St Patrick and a story of human burial and coastal erosion
Capel Patrick full west of St Davids and placed as near his country, namely Ireland, as it could well be. It is now wholly decayed. (George Owen, 1603)
Where Patrick set sail for Ireland
George Owen in his ‘Description of Penbrokshire’, writing in 1603, observed that St Patrick’s chapel was ‘wholly decayed’. Over 400 years later, what remains of St Patrick’s Chapel, or Capel Badrig in Welsh, continues to sit on Whitesands Bay (Porth Mawr) on the coast of Pembrokeshire in sight of the coast of Co. Wexford, Ireland. It is said to be the place from where Patrick set sail for Ireland in the 5th century AD where he later became patron saint of Ireland, remembered on St Patrick’s Day (17th March). The chapel was built on the site of an earlier cemetery dating from at least the 6th century AD and it is thought that some of the people buried there may have known St Patrick, and some may even have been Irish.
Discovery of ‘Ancient Skeletons’
Over the centuries, storm-whipped seas have repeatedly exposed human bones at the site, making the news as early as 1890. More recently, archaeologists have become aware of the urgent need to rescue these remains from further erosion by the sea.
The chapel was first excavated in 1924, and graves were excavated in 1970. Human remains were again exposed during the severe storms of 2013/2014, when a large-scale rescue excavation was undertaken by Dyfed Archaeological Trust and the University of Sheffield, followed by three further seasons of excavation in 2015, 2016 and 2019. The excavations have revealed 1,000-year-old early Christian burials with the remains of nearly 100 bodies in stone cists. Recovered bones have been sent to Sheffield University for analysis.
“The aim is to continue the research into St Patrick’s Chapel as the archaeological evidence has the potential to transform our understanding of the Christian communities who once lived and died in Pembrokeshire during the early medieval period”…….“Many of the graves uncovered were those of children and were touchingly decorated with sea shells and shiny quartz pebbles. Two of the children’s grave stones had crosses scratched onto them”. Ken Murphy Dyfed Archaeological Trust.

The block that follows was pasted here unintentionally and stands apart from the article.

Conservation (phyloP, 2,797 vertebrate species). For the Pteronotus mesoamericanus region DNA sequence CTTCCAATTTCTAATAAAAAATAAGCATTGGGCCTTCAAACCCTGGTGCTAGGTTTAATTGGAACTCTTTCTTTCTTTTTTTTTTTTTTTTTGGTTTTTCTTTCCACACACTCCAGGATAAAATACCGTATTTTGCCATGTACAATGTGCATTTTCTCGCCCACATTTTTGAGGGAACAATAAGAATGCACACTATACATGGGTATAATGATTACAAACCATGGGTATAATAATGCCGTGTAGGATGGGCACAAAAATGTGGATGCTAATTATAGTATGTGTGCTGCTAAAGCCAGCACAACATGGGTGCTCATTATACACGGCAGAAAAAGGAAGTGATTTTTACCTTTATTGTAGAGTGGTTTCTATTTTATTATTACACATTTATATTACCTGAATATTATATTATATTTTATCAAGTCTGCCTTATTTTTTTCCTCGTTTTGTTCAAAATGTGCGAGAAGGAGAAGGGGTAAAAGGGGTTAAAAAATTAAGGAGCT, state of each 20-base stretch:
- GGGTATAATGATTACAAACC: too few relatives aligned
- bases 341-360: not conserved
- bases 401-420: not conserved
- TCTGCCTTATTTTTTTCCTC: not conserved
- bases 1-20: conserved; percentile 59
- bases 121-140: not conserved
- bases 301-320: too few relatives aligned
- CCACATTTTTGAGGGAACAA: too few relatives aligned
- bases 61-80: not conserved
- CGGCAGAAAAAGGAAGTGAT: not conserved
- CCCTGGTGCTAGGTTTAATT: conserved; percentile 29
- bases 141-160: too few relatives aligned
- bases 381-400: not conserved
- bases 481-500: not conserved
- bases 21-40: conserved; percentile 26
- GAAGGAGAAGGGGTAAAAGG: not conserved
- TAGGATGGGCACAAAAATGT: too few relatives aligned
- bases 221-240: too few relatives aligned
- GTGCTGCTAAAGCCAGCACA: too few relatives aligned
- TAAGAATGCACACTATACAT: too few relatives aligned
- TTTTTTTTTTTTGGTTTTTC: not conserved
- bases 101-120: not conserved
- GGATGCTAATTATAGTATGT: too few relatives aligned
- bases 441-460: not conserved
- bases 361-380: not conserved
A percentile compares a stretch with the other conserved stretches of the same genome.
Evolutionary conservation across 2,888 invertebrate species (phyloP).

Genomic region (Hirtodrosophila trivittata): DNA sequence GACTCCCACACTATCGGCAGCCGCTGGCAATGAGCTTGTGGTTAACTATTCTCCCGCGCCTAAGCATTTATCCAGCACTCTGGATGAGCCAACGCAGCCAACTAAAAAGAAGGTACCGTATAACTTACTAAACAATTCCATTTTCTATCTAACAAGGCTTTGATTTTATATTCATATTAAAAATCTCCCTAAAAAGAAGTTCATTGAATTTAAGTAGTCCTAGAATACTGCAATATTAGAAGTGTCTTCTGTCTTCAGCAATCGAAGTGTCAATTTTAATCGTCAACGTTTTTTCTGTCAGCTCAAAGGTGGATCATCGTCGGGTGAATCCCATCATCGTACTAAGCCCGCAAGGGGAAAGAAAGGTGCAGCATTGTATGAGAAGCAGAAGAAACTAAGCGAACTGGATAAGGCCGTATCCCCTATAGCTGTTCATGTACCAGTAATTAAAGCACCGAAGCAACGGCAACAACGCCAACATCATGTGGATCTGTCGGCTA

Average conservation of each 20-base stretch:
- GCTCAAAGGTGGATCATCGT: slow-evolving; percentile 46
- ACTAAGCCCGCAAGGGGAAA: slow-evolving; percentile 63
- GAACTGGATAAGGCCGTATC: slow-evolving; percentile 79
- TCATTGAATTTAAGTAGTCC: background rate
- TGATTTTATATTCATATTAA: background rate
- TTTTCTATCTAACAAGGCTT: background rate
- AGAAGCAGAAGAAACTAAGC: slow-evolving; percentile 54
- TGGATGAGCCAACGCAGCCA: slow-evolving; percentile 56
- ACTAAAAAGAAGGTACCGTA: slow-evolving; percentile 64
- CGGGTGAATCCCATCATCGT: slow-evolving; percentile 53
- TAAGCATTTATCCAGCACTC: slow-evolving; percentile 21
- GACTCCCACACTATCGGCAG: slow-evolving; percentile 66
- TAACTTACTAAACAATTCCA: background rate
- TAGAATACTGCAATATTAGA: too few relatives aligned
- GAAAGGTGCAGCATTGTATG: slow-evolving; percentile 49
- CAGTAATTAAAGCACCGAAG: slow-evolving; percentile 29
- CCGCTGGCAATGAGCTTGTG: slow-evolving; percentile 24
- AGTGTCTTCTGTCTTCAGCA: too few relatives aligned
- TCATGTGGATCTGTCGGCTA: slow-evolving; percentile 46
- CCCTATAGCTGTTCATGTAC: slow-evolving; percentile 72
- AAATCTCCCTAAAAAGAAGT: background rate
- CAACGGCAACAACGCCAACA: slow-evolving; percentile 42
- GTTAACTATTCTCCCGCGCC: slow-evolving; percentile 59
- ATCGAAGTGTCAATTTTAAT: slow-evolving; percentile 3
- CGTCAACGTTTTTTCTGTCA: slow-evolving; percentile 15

Irreversible damage to Wales’s coastal heritage
St Patricks Chapel is unfortunately not alone in suffering from the destructive effects of coastal erosion. Countless sites along the coastline of Pembrokeshire and indeed Wales now face irreversible damage caused by erosion by the sea, and increasing intensity of storms and rainfall, and wildlife. Research carried out by the climate change and coastal heritage CHERISH Project has begun to show the ways climate change is exacerbating the different types of erosion destroying heritage around the coast.
The erosion witnessed at St Patricks Chapel is mostly due to rising sea-levels and the increasing intensity of storms that have slowly pushed back the soft sand dunes that the chapel was constructed on. The speed at which erosion is occurring here, and at other coastal heritage sites around Wales, means that many sites could be lost within the next century. Losing them is inevitable, but emergency surveys and research such as the excavations of the chapel mean that their stories can be recovered before it is too late.
A fascinating video and article by Dyfed Archaeological Trust explains the history and shows the excavations in progress in 2019.
1 April, 5pm, ‘Living on the brink: Uncovering the stories of Pembrokeshire’s eroding promontory forts’– Daniel Hunt will be giving a free talk on Zoom exploring coastal erosion on the Pembrokeshire coast – for more information and to book your place
Our record for St Patrick’s Chapel
Read the latest Cherish Project newsletter
Helen Rowe (Information Officer) & Daniel Hunt (Investigator – CHERISH Project).